Microsoft 'indoctrinates' Best Buy workers with anti-Linux 'lies'
"Linux does not support many common applications and online services like iTunes, Zune, Quicken, Photoshop, and Office 2007," asserts one slide in the now-leaked Microsoft ExpertZone training module designed for Best Buy employees preparing to sell Windows 7, which will be released in October. Another slide calls the statement "Linux is safer than Windows," a "myth."
But when I went into my local Best Buy on Houston Street in New York on a beautiful Sunday afternoon, I was informed that the chain does not carry Linux-equipped laptops or net-books. So why would Microsoft be teaching Best Buy employees to counsel customers to avoid Linux? Why indeed.
Some Linux experts are charging Microsoft with deliberately "indoctrinating" Best Buy employees to misinform the public about the relative merits of Windows 7 and Linux. Linux, they say, can do most everything Windows 7 can, and is actually cheaper and more reliable. And of course, Linux advocates point out the fact that their operating system is mostly immune to many of the bugs, spyware, and viruses that have caused so much havoc on Windows machines and servers around the world.
"This is the usual thing that Microsoft does, but they've really taken it to an extreme now," Christopher Lemire, a Houston, Texas-based computer programmer told me in a phone interview. "They're really attacking Linux this time," said Lemire, a self-avowed open-source supporter who blogged about the Microsoft slides Saturday. "They're always coming up with new tactics."
"It's just lies and indoctrination," Lemire said.
"A lot of the features that show up in Microsoft products originated in Apple or Linux products," Lemire added, pointing to tabbed browsing, which appeared in Microsoft's Internet Explorer well after Firefox and Apple's Safari. Lemire also points to applications like Skype which is "the ultimate audio and video" solution for Linux, he says.
Other pro-Linux bloggers blasted the slides as well.
"Don't believe the corporate disinformation from Redmond and the Madison Ave. advertising executives," another pro-Linux blogger at Freedom and Linux wrote Saturday. "Linux does everything Microsoft does...except get infected on a routine basis by trojans and spyware and adware and viruses."
The slides were leaked by a self-described Best Buy worker in Hamilton, Ohio, who posted them to his Photobucket account over the weekend under the handle "GodOfGrunts." I called the only Best Buy in Hamilton, but the employee who answered did not know anyone who went by that handle currently on shift. Thus, DailyFinance has not been able independently verify the authenticity of the leaked Microsoft slides. That effort is ongoing.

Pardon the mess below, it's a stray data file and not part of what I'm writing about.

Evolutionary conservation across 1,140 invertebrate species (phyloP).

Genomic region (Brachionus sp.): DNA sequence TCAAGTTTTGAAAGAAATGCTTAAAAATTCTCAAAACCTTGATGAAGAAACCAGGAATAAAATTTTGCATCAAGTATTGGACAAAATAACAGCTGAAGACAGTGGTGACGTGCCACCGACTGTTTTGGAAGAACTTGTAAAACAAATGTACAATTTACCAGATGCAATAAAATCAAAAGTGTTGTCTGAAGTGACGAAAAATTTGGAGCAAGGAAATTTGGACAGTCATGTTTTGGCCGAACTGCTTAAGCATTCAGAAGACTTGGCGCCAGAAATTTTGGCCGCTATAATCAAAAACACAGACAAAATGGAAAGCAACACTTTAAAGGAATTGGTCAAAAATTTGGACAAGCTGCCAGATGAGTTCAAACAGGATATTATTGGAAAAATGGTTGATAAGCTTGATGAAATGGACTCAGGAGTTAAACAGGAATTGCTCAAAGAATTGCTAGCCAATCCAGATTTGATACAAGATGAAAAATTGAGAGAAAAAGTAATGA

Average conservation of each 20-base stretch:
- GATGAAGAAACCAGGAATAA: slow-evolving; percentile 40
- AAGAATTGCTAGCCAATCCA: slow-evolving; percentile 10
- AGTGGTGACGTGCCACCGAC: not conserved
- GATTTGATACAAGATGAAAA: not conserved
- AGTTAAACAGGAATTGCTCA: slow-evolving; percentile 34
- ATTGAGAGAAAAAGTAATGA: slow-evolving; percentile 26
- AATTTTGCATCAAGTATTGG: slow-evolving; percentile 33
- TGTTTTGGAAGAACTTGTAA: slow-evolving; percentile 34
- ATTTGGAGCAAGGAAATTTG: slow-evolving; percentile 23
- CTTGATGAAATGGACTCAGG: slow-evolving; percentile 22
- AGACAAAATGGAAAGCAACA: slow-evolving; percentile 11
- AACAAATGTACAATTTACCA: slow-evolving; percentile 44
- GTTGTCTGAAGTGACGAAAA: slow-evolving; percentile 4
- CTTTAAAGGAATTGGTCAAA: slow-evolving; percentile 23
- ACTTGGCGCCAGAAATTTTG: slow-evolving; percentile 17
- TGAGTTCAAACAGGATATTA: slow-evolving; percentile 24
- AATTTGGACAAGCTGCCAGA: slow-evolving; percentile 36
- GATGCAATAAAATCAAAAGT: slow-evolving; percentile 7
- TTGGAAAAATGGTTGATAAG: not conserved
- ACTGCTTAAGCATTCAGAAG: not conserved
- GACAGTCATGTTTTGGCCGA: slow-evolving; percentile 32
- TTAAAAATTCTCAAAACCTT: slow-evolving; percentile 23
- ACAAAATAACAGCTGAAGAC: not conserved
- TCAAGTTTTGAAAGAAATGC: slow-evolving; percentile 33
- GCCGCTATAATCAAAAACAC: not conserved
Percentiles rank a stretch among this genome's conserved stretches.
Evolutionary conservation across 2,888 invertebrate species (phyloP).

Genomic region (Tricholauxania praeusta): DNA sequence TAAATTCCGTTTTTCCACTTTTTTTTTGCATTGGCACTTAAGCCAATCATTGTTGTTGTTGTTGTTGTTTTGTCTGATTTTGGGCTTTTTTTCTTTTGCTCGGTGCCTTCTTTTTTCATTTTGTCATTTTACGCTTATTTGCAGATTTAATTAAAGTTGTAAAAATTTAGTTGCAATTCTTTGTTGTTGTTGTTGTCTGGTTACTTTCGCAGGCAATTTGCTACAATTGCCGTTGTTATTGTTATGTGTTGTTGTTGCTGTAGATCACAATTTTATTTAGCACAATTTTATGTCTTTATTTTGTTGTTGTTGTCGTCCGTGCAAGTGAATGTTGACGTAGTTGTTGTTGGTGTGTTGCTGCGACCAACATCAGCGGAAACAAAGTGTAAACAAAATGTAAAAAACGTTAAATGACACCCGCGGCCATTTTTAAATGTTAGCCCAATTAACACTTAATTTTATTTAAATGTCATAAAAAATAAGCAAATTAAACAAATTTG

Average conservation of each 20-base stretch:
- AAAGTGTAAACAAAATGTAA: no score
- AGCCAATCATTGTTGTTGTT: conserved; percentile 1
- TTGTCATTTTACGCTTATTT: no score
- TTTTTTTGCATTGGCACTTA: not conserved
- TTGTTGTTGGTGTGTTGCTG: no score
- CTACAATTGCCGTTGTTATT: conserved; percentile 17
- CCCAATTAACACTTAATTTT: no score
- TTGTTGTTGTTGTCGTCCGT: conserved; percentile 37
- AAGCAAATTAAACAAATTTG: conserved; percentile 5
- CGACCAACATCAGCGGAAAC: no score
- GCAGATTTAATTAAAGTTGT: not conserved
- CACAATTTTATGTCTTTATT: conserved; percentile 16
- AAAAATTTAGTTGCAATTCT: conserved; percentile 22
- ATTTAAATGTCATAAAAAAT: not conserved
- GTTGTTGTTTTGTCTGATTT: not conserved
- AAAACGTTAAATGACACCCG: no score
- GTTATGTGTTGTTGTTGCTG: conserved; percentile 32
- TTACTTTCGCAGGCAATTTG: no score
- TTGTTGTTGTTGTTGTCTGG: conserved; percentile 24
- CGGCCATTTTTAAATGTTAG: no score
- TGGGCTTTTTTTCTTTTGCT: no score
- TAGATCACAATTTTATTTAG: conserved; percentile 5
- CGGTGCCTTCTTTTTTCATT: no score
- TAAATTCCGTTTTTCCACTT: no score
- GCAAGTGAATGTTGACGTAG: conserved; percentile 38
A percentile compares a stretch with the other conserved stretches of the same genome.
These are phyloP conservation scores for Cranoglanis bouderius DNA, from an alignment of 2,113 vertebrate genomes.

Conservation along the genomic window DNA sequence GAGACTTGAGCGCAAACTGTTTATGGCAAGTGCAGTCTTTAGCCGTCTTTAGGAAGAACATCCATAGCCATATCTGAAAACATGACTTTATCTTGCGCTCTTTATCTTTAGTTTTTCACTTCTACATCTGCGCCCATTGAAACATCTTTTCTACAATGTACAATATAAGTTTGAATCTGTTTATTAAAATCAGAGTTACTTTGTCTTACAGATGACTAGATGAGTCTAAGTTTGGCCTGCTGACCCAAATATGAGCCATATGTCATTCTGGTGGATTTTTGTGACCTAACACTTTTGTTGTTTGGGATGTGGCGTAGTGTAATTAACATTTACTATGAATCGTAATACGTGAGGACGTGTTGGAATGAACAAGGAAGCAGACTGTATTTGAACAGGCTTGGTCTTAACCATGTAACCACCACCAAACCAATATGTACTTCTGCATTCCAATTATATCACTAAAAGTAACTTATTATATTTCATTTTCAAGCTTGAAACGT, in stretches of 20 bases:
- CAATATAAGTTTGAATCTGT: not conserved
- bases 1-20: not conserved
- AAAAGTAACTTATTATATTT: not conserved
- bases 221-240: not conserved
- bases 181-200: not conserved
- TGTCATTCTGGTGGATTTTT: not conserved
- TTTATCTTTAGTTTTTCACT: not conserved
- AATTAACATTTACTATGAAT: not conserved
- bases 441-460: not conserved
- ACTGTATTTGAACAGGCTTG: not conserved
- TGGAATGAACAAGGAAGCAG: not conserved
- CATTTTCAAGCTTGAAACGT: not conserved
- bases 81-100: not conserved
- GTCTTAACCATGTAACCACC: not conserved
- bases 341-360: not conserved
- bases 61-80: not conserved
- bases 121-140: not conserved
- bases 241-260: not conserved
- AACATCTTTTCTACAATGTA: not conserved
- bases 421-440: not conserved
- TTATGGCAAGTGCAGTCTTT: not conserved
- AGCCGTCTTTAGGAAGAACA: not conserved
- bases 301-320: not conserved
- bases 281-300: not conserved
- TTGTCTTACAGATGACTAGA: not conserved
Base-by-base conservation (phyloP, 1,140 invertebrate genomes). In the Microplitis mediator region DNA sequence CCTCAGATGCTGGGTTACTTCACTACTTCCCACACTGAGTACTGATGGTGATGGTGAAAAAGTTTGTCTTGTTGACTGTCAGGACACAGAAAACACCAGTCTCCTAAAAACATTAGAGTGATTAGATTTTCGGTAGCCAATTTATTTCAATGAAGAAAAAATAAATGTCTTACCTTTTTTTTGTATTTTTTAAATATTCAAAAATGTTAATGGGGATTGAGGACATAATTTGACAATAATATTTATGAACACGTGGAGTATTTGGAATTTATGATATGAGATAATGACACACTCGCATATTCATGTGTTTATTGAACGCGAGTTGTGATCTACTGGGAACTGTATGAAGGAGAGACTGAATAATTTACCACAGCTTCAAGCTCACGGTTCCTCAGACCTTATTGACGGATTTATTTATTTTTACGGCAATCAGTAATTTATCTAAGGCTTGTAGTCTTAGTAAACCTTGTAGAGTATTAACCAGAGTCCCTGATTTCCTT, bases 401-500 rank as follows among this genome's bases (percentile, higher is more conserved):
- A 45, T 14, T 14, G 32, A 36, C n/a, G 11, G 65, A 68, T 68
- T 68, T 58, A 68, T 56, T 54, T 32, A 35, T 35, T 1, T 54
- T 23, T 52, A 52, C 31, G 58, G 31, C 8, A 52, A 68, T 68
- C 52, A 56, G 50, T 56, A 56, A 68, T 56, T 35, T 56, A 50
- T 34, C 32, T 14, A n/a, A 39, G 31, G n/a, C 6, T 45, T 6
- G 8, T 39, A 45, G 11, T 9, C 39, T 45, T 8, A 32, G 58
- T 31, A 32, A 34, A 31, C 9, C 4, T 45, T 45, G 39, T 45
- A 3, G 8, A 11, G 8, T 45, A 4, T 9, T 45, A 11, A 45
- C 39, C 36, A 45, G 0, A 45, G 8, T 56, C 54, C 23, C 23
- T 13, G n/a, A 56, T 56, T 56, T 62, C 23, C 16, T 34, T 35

A spokesperson for Microsoft's Worldwide Rapid Response Team, run by PR firm Waggener Edstrom, said Microsoft was "not able to offer confirmation of the authenticity of the slides at this time."
In New York, however, Best Buy's own employees acknowledge that Windows machines are more vulnerable to viruses than Linux machines. "See, that's the thing with Linux," a Best Buy salesman, whom I will not identify in order to protect his job, told me. "With Linux, you don't have to worry about viruses and all that. With Windows, you absolutely have to get all the anti-virus software."
And yet, on the Microsoft training slides, under a section entitled "Get the facts straight," Microsoft calls the statement "Linux is safer than Windows" a "myth."
In fact, the slides must be viewed against the broader backdrop of the looming battle between Microsoft and its rivals -- including Apple and Google -- over the very future of computing itself. In essence, Microsoft is trying to prepare the battlefield for the day when Linux may present a viable threat to its stranglehold on the operating system market. That time is coming sooner than most people realize.
"Linux for consumers is coming, and Microsoft wants to delay that while they figure out what their strategy is going to be," said one Linux programmer, who was granted anonymity because he spent several years working for Microsoft, and also so as not to damage his career prospects. The programmer called much of the content in the slides "puffery" but added that right now for the average user, Microsoft's operating systems are in fact easier to manage than Linux.
"While not 100 percent true, most of the slides are mostly true right now for the average customer," he said.
In particular, Microsoft is readying its defenses against the prospect of Chrome, Google's forthcoming web-based operating system -- a platform built on top of Linux. "How many of the statements in the slides will be true when Chrome appears?" the Linux programmer asked, somewhat rhetorically.
So why is Microsoft training Best Buy employees to bad-mouth Linux? It's not about what's in the store today, it's about what's in consumers' minds when they return to the store in one year. And the last thing Microsoft wants is for consumers to consider Linux a viable alternative to Windows 7.
Maybe my salesman at Best Buy didn't get the memo.
Clarification: The second paragraph of this piece implies that Linux supports iTunes, Zune, Quicken, Photoshop, and Office 2007; while some Linux users can use those programs with the help of additional software, it is the case that Linux does not offer out-of-the-box, native support for these programs. The slide referred to in the second paragraph above is an an example of Microsoft's effort to discredit Linux, but not an example of a clear inaccuracy.
Update: Microsoft has confirmed the existence of these slides; click here for an update on the story.
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